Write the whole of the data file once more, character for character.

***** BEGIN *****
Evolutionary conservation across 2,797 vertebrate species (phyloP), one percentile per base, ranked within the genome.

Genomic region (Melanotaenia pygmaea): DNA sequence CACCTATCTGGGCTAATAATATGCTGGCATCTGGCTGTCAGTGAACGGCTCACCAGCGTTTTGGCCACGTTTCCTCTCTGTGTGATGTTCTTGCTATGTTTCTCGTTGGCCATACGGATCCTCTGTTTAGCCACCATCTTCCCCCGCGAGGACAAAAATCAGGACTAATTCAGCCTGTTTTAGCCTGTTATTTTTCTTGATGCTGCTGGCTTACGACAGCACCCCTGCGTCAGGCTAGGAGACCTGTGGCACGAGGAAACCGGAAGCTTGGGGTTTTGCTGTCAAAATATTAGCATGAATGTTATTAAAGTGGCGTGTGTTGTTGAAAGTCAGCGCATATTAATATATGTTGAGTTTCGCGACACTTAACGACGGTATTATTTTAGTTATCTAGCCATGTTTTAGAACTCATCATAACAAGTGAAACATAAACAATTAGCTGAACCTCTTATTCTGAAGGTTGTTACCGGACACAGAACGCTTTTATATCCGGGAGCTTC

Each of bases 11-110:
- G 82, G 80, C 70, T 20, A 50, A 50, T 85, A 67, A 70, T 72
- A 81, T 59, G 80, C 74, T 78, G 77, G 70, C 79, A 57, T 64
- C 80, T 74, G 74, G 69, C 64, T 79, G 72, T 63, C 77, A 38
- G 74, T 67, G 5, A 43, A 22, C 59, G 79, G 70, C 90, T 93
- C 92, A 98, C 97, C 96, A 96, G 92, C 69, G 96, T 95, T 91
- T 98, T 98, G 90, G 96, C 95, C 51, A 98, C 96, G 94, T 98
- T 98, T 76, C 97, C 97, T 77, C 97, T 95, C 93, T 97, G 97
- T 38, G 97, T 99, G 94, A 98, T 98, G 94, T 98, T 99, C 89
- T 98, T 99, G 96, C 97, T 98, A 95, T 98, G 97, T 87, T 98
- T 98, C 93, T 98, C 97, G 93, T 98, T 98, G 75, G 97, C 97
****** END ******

Evolutionary conservation across 2,797 vertebrate species (phyloP), one percentile per base, ranked within the genome.

Genomic region (Melanotaenia pygmaea): DNA sequence CACCTATCTGGGCTAATAATATGCTGGCATCTGGCTGTCAGTGAACGGCTCACCAGCGTTTTGGCCACGTTTCCTCTCTGTGTGATGTTCTTGCTATGTTTCTCGTTGGCCATACGGATCCTCTGTTTAGCCACCATCTTCCCCCGCGAGGACAAAAATCAGGACTAATTCAGCCTGTTTTAGCCTGTTATTTTTCTTGATGCTGCTGGCTTACGACAGCACCCCTGCGTCAGGCTAGGAGACCTGTGGCACGAGGAAACCGGAAGCTTGGGGTTTTGCTGTCAAAATATTAGCATGAATGTTATTAAAGTGGCGTGTGTTGTTGAAAGTCAGCGCATATTAATATATGTTGAGTTTCGCGACACTTAACGACGGTATTATTTTAGTTATCTAGCCATGTTTTAGAACTCATCATAACAAGTGAAACATAAACAATTAGCTGAACCTCTTATTCTGAAGGTTGTTACCGGACACAGAACGCTTTTATATCCGGGAGCTTC

Each of bases 11-110:
- G 82, G 80, C 70, T 20, A 50, A 50, T 85, A 67, A 70, T 72
- A 81, T 59, G 80, C 74, T 78, G 77, G 70, C 79, A 57, T 64
- C 80, T 74, G 74, G 69, C 64, T 79, G 72, T 63, C 77, A 38
- G 74, T 67, G 5, A 43, A 22, C 59, G 79, G 70, C 90, T 93
- C 92, A 98, C 97, C 96, A 96, G 92, C 69, G 96, T 95, T 91
- T 98, T 98, G 90, G 96, C 95, C 51, A 98, C 96, G 94, T 98
- T 98, T 76, C 97, C 97, T 77, C 97, T 95, C 93, T 97, G 97
- T 38, G 97, T 99, G 94, A 98, T 98, G 94, T 98, T 99, C 89
- T 98, T 99, G 96, C 97, T 98, A 95, T 98, G 97, T 87, T 98
- T 98, C 93, T 98, C 97, G 93, T 98, T 98, G 75, G 97, C 97